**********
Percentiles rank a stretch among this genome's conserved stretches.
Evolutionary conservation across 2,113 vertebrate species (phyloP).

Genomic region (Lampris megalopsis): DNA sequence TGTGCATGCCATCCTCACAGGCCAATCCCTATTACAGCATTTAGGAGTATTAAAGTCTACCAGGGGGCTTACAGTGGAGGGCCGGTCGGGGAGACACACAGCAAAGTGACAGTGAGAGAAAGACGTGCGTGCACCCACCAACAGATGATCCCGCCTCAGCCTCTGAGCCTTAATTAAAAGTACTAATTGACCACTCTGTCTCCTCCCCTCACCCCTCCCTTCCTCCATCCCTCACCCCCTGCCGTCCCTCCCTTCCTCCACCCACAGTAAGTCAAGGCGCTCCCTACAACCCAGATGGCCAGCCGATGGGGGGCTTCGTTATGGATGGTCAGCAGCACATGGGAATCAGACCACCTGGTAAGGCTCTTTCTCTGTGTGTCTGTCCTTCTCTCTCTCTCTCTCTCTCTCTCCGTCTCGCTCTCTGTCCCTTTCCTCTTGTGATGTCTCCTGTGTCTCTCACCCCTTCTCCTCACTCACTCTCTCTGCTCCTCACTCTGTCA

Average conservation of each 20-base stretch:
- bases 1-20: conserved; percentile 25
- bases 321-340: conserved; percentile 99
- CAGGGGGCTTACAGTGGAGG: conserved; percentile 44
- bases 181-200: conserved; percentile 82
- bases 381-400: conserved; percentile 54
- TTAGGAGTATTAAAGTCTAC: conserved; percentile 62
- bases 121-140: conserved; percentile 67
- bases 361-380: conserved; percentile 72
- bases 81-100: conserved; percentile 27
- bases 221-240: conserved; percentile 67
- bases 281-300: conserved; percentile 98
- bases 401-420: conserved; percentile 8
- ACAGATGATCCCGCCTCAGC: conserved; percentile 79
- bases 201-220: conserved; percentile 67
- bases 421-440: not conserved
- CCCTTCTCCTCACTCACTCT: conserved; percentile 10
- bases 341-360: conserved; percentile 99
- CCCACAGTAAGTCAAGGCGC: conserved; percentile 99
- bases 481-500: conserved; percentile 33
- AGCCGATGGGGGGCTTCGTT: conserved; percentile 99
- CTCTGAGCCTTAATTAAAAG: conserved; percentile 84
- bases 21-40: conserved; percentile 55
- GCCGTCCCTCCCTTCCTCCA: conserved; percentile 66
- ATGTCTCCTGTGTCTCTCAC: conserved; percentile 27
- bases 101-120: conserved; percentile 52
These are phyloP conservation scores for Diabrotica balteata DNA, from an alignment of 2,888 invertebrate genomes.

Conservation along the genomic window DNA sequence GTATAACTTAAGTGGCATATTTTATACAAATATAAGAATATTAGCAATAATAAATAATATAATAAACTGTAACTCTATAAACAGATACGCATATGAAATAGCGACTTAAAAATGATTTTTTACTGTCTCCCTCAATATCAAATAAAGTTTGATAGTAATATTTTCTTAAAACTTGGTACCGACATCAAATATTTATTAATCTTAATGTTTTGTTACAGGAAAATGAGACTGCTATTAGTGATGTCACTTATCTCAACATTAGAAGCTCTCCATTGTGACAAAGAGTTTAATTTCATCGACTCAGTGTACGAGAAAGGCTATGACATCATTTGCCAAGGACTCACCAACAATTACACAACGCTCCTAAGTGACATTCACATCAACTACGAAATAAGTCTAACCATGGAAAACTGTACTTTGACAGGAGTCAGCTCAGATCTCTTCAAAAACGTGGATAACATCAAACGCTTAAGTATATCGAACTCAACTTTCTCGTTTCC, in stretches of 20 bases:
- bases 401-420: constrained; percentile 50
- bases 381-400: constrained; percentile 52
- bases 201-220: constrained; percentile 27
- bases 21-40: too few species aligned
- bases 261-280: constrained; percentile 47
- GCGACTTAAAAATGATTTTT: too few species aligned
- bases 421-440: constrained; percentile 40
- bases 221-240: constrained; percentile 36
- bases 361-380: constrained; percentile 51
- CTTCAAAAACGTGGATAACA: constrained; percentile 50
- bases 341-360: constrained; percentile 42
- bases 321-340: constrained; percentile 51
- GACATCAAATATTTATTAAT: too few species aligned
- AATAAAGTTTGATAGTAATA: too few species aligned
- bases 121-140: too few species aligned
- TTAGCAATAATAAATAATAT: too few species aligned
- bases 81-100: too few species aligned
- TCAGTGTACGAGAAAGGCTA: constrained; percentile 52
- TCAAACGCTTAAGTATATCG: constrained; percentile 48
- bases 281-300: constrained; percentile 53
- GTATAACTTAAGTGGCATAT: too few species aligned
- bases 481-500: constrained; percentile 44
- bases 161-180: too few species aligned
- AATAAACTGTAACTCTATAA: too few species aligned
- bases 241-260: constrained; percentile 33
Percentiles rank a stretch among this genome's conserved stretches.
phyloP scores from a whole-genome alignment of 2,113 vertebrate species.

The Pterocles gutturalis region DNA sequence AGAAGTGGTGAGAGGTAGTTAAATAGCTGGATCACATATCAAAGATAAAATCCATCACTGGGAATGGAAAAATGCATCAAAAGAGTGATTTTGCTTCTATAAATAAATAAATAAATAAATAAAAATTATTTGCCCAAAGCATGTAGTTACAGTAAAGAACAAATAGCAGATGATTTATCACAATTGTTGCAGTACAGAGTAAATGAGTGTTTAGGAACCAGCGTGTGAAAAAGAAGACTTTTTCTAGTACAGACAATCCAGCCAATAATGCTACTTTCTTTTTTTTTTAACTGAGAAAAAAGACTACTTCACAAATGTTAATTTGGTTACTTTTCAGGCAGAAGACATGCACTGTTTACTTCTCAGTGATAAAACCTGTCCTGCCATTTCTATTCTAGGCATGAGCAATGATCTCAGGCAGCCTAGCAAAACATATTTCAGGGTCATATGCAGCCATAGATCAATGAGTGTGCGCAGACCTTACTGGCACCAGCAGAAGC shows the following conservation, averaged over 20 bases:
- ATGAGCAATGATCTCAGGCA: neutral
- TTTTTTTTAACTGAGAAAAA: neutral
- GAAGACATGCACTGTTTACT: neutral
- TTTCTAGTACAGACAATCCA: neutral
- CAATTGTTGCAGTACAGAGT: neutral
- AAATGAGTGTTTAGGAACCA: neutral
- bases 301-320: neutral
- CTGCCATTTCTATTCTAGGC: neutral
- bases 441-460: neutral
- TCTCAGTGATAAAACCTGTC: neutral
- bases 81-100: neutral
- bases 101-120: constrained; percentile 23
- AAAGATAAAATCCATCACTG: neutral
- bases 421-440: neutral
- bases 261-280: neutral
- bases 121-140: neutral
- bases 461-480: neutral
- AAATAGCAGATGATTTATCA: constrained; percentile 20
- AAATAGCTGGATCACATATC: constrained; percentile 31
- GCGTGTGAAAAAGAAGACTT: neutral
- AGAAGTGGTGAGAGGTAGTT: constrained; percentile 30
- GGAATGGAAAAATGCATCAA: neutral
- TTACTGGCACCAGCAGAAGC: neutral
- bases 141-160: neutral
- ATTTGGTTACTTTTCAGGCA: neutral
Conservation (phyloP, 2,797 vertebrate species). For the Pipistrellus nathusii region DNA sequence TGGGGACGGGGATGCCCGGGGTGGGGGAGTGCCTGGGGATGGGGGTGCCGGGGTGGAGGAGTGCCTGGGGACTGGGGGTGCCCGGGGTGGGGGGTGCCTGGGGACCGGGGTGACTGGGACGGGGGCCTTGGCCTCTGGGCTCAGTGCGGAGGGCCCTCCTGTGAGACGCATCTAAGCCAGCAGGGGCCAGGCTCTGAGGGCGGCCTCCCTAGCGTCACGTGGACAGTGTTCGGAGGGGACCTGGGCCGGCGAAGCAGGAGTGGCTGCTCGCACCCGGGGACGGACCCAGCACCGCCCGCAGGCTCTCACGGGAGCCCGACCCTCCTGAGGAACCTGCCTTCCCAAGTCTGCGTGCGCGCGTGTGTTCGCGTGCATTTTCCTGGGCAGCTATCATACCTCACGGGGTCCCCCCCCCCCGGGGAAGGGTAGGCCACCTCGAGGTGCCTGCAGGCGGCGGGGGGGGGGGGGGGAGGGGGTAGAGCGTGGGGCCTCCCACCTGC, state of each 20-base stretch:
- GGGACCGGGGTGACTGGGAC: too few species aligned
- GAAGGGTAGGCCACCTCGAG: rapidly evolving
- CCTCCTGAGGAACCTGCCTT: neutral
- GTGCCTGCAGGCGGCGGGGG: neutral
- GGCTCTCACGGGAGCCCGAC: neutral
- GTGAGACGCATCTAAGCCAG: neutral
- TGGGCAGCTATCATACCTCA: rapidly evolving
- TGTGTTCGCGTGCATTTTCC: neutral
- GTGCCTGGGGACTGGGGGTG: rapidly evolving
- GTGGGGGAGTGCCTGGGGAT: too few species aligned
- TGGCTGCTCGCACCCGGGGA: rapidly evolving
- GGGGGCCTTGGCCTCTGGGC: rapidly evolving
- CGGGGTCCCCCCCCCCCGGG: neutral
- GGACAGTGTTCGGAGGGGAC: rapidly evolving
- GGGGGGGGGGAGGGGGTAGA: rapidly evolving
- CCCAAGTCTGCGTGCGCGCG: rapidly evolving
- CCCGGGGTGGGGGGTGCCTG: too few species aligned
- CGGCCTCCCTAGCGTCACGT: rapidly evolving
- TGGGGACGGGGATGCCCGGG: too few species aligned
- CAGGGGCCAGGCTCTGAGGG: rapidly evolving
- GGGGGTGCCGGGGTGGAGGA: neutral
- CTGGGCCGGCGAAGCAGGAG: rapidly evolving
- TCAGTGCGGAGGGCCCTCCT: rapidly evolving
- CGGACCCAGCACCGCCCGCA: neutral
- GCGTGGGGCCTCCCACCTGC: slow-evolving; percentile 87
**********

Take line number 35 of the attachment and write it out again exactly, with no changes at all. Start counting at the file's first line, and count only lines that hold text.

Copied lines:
- bases 21-40: too few species aligned